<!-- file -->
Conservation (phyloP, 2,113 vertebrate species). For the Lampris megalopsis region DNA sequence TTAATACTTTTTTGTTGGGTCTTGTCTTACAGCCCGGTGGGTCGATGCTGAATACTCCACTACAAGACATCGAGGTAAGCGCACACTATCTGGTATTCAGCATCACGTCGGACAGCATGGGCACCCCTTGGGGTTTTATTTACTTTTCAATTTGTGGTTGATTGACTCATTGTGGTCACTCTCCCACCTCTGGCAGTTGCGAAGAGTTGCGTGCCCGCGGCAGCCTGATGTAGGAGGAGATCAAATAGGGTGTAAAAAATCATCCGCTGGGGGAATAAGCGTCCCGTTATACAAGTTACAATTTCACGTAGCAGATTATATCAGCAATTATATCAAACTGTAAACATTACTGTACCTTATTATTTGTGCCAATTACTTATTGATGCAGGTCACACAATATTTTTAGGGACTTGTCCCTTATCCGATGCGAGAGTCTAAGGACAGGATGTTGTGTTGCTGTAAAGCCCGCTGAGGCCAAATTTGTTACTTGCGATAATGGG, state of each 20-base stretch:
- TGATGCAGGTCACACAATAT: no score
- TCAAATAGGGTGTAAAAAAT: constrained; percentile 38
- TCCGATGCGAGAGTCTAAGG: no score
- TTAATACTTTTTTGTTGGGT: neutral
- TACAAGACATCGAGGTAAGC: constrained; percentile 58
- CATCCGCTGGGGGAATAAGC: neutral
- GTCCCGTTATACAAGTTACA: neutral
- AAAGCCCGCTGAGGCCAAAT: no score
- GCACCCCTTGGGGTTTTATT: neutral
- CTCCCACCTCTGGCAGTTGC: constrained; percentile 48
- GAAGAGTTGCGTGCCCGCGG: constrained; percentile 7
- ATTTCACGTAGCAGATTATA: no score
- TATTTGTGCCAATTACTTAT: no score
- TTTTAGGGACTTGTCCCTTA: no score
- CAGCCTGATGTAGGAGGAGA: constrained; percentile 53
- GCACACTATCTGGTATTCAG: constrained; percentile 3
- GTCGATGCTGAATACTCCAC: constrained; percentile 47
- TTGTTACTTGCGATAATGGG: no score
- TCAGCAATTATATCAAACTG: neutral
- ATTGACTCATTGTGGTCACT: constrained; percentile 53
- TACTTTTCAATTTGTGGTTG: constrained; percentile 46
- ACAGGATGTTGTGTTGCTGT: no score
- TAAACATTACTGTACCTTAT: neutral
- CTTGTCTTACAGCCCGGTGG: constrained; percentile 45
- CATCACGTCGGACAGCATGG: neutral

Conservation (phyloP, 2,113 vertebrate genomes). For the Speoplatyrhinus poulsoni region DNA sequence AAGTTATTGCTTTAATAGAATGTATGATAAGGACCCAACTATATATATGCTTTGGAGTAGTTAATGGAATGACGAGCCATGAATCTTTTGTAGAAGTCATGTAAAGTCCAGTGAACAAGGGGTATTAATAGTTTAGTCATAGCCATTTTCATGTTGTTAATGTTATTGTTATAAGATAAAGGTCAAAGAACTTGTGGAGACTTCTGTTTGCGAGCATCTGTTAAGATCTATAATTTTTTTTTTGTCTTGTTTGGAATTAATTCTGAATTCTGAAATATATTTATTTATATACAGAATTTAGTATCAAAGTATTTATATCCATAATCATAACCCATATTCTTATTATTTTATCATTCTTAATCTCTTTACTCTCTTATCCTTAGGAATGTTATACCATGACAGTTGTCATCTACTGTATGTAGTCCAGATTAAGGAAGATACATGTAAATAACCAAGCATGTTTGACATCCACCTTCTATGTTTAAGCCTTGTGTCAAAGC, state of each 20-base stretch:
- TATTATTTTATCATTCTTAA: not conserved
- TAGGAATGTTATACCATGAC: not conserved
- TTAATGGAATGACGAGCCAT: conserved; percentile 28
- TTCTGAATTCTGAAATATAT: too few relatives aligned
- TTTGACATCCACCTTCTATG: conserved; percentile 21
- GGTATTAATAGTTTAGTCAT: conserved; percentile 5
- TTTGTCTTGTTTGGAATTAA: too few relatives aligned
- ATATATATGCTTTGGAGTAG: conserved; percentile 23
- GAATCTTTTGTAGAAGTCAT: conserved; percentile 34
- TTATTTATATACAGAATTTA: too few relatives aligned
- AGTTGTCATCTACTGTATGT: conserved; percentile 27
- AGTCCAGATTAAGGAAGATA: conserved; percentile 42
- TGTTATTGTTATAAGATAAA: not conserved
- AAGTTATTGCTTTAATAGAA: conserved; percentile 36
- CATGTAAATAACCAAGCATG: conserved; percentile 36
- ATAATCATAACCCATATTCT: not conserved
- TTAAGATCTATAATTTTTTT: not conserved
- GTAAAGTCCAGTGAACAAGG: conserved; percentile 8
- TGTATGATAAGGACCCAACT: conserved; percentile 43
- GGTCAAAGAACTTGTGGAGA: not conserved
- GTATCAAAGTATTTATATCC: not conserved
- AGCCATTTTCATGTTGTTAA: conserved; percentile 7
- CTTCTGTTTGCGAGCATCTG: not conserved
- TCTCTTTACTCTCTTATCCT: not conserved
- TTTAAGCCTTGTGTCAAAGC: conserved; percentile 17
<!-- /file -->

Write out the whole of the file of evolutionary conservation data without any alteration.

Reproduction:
Conservation (phyloP, 2,113 vertebrate species). For the Lampris megalopsis region DNA sequence TTAATACTTTTTTGTTGGGTCTTGTCTTACAGCCCGGTGGGTCGATGCTGAATACTCCACTACAAGACATCGAGGTAAGCGCACACTATCTGGTATTCAGCATCACGTCGGACAGCATGGGCACCCCTTGGGGTTTTATTTACTTTTCAATTTGTGGTTGATTGACTCATTGTGGTCACTCTCCCACCTCTGGCAGTTGCGAAGAGTTGCGTGCCCGCGGCAGCCTGATGTAGGAGGAGATCAAATAGGGTGTAAAAAATCATCCGCTGGGGGAATAAGCGTCCCGTTATACAAGTTACAATTTCACGTAGCAGATTATATCAGCAATTATATCAAACTGTAAACATTACTGTACCTTATTATTTGTGCCAATTACTTATTGATGCAGGTCACACAATATTTTTAGGGACTTGTCCCTTATCCGATGCGAGAGTCTAAGGACAGGATGTTGTGTTGCTGTAAAGCCCGCTGAGGCCAAATTTGTTACTTGCGATAATGGG, state of each 20-base stretch:
- TGATGCAGGTCACACAATAT: no score
- TCAAATAGGGTGTAAAAAAT: constrained; percentile 38
- TCCGATGCGAGAGTCTAAGG: no score
- TTAATACTTTTTTGTTGGGT: neutral
- TACAAGACATCGAGGTAAGC: constrained; percentile 58
- CATCCGCTGGGGGAATAAGC: neutral
- GTCCCGTTATACAAGTTACA: neutral
- AAAGCCCGCTGAGGCCAAAT: no score
- GCACCCCTTGGGGTTTTATT: neutral
- CTCCCACCTCTGGCAGTTGC: constrained; percentile 48
- GAAGAGTTGCGTGCCCGCGG: constrained; percentile 7
- ATTTCACGTAGCAGATTATA: no score
- TATTTGTGCCAATTACTTAT: no score
- TTTTAGGGACTTGTCCCTTA: no score
- CAGCCTGATGTAGGAGGAGA: constrained; percentile 53
- GCACACTATCTGGTATTCAG: constrained; percentile 3
- GTCGATGCTGAATACTCCAC: constrained; percentile 47
- TTGTTACTTGCGATAATGGG: no score
- TCAGCAATTATATCAAACTG: neutral
- ATTGACTCATTGTGGTCACT: constrained; percentile 53
- TACTTTTCAATTTGTGGTTG: constrained; percentile 46
- ACAGGATGTTGTGTTGCTGT: no score
- TAAACATTACTGTACCTTAT: neutral
- CTTGTCTTACAGCCCGGTGG: constrained; percentile 45
- CATCACGTCGGACAGCATGG: neutral

Conservation (phyloP, 2,113 vertebrate genomes). For the Speoplatyrhinus poulsoni region DNA sequence AAGTTATTGCTTTAATAGAATGTATGATAAGGACCCAACTATATATATGCTTTGGAGTAGTTAATGGAATGACGAGCCATGAATCTTTTGTAGAAGTCATGTAAAGTCCAGTGAACAAGGGGTATTAATAGTTTAGTCATAGCCATTTTCATGTTGTTAATGTTATTGTTATAAGATAAAGGTCAAAGAACTTGTGGAGACTTCTGTTTGCGAGCATCTGTTAAGATCTATAATTTTTTTTTTGTCTTGTTTGGAATTAATTCTGAATTCTGAAATATATTTATTTATATACAGAATTTAGTATCAAAGTATTTATATCCATAATCATAACCCATATTCTTATTATTTTATCATTCTTAATCTCTTTACTCTCTTATCCTTAGGAATGTTATACCATGACAGTTGTCATCTACTGTATGTAGTCCAGATTAAGGAAGATACATGTAAATAACCAAGCATGTTTGACATCCACCTTCTATGTTTAAGCCTTGTGTCAAAGC, state of each 20-base stretch:
- TATTATTTTATCATTCTTAA: not conserved
- TAGGAATGTTATACCATGAC: not conserved
- TTAATGGAATGACGAGCCAT: conserved; percentile 28
- TTCTGAATTCTGAAATATAT: too few relatives aligned
- TTTGACATCCACCTTCTATG: conserved; percentile 21
- GGTATTAATAGTTTAGTCAT: conserved; percentile 5
- TTTGTCTTGTTTGGAATTAA: too few relatives aligned
- ATATATATGCTTTGGAGTAG: conserved; percentile 23
- GAATCTTTTGTAGAAGTCAT: conserved; percentile 34
- TTATTTATATACAGAATTTA: too few relatives aligned
- AGTTGTCATCTACTGTATGT: conserved; percentile 27
- AGTCCAGATTAAGGAAGATA: conserved; percentile 42
- TGTTATTGTTATAAGATAAA: not conserved
- AAGTTATTGCTTTAATAGAA: conserved; percentile 36
- CATGTAAATAACCAAGCATG: conserved; percentile 36
- ATAATCATAACCCATATTCT: not conserved
- TTAAGATCTATAATTTTTTT: not conserved
- GTAAAGTCCAGTGAACAAGG: conserved; percentile 8
- TGTATGATAAGGACCCAACT: conserved; percentile 43
- GGTCAAAGAACTTGTGGAGA: not conserved
- GTATCAAAGTATTTATATCC: not conserved
- AGCCATTTTCATGTTGTTAA: conserved; percentile 7
- CTTCTGTTTGCGAGCATCTG: not conserved
- TCTCTTTACTCTCTTATCCT: not conserved
- TTTAAGCCTTGTGTCAAAGC: conserved; percentile 17